I encourage you to read and study and enjoy Shakespeare as much as possible, and keep the dream of him alive.

If nothing else, I want to encourage you to dream of a Shakespeare that is not bad or frightening, or impossible to understand.

The Comedies of William Shakespeare, 1896
An image of Titania and Bottom
Wikimedia Commons

One of the first steps in understanding Shakespeare is to realize that he is being framed.

We assume that Shakespeare was just a playwright, not much different than playwrights today.

We assume that the theatre industry in London, during Shakespeare’s time, was not much different than the theatre scene in London today.

We assume that there was nothing particularly special about being a playwright in London circa 1600, just like we don’t think there is anything particularly extraordinary about being a playwright in London today.

We assume wrong.

We have put Shakespeare in our contemporary frame of reference for playwrights and theatres.

This is the wrong frame of reference.

We have to take that frame away and replace it with another frame of reference, one that Shakespeare would have understood.

Because when Shakespeare came to London around 1587, he had no idea what being a playwright meant, and he had no idea what a theatre industry even meant.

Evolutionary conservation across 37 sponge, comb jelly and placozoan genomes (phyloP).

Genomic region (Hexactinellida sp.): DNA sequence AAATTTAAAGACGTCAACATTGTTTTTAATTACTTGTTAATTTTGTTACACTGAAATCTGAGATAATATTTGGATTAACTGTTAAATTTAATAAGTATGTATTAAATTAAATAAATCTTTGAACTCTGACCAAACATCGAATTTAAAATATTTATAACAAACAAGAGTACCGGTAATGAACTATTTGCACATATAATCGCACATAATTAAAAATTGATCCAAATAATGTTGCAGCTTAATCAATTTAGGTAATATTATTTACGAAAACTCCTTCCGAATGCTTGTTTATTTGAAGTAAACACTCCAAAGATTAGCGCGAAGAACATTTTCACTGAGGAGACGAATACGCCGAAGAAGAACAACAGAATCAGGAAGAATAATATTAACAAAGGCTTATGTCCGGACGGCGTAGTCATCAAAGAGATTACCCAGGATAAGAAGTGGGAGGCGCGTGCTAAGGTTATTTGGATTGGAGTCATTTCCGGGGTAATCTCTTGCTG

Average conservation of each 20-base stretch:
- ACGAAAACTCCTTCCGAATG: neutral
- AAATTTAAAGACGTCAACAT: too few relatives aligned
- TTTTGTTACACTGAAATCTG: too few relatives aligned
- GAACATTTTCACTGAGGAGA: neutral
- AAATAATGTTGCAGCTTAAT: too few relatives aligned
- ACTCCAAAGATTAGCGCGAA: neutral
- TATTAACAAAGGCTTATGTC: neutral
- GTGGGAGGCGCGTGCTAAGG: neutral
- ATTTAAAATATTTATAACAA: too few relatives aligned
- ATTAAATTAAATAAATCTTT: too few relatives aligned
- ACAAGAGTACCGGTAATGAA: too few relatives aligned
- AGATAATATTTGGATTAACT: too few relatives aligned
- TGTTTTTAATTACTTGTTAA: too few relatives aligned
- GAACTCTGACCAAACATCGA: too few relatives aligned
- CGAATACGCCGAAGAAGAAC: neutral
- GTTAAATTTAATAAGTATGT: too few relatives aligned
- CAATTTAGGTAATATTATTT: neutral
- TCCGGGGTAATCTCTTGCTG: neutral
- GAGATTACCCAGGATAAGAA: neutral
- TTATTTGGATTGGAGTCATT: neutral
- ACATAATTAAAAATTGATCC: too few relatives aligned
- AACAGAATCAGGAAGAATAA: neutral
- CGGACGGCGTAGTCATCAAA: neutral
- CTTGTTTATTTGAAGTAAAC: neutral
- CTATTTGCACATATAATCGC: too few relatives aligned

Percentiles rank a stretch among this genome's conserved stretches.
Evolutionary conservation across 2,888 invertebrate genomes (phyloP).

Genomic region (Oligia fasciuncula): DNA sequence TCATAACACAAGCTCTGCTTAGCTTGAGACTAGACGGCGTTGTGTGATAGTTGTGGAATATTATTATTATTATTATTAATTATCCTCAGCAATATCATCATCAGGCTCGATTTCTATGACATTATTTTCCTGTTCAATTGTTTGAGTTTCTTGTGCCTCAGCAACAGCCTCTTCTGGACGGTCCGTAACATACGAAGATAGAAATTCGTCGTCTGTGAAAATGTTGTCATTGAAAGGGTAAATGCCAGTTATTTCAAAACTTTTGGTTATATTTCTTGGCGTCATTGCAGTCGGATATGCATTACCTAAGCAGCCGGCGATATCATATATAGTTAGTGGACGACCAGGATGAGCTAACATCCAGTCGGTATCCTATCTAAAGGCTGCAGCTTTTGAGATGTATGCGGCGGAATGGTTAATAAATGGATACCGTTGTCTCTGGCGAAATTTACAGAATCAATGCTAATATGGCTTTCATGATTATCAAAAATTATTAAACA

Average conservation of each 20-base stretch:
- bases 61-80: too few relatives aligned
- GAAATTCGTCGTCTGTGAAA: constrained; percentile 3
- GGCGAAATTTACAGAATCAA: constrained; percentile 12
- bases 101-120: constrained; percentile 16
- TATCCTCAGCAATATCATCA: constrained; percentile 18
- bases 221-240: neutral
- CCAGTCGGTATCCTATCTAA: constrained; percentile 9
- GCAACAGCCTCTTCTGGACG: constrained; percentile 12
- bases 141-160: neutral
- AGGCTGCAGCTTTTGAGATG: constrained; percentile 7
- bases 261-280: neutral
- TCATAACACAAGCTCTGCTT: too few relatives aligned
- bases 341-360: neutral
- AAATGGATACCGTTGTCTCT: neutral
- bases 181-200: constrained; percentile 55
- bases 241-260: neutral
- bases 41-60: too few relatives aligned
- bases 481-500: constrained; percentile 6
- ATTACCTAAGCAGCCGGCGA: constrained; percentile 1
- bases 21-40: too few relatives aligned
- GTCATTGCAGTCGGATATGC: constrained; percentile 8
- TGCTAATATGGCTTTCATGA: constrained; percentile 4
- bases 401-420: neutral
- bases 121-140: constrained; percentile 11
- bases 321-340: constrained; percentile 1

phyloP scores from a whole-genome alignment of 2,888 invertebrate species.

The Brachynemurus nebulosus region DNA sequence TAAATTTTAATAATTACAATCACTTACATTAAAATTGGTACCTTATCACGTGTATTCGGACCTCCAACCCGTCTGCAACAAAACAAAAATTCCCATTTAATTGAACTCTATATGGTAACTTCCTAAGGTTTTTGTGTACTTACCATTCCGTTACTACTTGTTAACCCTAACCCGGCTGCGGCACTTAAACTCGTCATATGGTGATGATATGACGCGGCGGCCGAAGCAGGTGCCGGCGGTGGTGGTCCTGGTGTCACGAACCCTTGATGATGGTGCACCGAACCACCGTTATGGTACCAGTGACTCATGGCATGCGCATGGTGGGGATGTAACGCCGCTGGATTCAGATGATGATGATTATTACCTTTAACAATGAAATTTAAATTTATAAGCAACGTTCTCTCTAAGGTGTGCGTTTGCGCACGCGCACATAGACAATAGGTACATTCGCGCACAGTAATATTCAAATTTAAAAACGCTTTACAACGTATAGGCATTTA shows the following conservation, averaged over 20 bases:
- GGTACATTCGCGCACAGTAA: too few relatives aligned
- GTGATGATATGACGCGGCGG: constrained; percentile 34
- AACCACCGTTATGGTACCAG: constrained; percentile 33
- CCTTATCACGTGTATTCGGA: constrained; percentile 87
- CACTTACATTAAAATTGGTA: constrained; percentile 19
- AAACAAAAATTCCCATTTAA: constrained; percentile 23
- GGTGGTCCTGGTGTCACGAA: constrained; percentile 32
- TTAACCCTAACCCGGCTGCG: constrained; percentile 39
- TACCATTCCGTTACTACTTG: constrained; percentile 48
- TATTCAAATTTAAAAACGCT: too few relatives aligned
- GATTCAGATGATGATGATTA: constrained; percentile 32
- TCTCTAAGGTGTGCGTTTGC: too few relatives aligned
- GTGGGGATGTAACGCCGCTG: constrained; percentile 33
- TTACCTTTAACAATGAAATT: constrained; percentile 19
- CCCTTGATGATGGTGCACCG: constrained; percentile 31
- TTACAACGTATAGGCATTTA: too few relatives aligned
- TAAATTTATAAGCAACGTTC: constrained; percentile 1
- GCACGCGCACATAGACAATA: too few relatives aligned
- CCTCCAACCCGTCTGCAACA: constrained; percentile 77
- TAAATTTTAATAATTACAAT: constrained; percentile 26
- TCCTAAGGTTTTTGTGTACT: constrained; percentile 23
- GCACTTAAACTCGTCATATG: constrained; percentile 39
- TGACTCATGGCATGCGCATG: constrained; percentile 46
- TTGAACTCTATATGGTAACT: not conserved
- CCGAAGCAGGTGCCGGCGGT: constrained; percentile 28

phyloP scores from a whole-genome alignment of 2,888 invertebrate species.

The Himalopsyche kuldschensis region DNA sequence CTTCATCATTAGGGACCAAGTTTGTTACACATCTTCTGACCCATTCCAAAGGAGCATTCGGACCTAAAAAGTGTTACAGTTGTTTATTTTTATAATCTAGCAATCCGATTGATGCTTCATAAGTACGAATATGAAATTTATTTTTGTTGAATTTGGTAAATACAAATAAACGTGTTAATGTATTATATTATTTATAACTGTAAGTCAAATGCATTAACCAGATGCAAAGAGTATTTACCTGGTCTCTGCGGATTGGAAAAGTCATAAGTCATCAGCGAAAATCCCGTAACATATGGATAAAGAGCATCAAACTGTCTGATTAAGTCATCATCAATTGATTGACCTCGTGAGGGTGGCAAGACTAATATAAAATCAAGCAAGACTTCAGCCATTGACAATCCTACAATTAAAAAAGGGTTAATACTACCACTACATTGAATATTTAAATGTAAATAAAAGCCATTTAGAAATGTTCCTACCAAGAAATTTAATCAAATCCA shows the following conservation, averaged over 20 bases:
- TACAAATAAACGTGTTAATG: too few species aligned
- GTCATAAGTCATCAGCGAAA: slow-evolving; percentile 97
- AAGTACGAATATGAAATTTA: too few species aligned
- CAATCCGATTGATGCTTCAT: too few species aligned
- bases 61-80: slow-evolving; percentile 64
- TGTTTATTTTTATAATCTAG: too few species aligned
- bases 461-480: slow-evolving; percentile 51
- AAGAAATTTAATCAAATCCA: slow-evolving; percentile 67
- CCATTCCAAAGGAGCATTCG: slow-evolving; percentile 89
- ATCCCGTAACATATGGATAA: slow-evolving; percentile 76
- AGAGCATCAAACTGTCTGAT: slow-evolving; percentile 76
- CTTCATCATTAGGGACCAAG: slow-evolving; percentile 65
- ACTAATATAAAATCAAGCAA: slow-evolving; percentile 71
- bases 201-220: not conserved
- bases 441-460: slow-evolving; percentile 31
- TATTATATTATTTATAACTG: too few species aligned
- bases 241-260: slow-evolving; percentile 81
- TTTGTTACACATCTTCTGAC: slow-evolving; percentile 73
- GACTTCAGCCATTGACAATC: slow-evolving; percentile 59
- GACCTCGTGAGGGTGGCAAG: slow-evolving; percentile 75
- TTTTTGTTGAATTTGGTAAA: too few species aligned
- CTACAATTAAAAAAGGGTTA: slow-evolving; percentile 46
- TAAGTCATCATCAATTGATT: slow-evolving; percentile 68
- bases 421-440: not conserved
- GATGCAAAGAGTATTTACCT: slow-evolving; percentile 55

The theatres in London were almost entirely brand new, when Shakespeare arrived. There had been no theatres in London for over 1000 years — from the time of the Romans.
The first theatre in London was the Red Lion. It was built in 1567, about three years after Shakespeare was born. The Red Lion closed a year later.

The Comedies of William Shakespeare, 1896
An image of Titania
Wikimedia Commons

The next theatre to be built was The Theatre, in Shoreditch. It opened in 1576, when Shakespeare was about 12 years old.

There had been a very loose system of playwrighting, actors and performances up to and including the early years of Elizabeth’s reign.

But there was no theatre industry. There was no organized effort to create plays, find and train actors, and perform them with any regularity.

There was also never an effort to create plays that could be seen by both the royal court and the public at large.

Queen Elizabeth felt pressure from within her royal court, from her powerful Lords like the Earl of Leicester, who wanted to share the plays with Her Majesty’s subjects.

Much to her credit, with a royal licence in 1572, Elizabeth allowed playing companies to organize and perform publicly across England.

But even then, it took many years for plays to mature. It would take years for them to become something more than just royal parlor dramas, and for them to attract audiences at the theatres that were being built.

I contend that it was not until the late 1580s that something resembling a theatre industry was taking shape.

It probably started with Christopher Marlowe’s Tamburlaine play, which was probably first performed in 1587.

The fact that Marlowe quickly wrote a sequel to Tamburlaine, to capitalize on the success of the first part, suggests that this was the real birth of a true organized industry for playgoing.

1587 was also when Shakespeare first arrived in London.

Hermia and Lysander. A Midsummer Night's Dream, 1870
John Simmons
Wikimedia Commons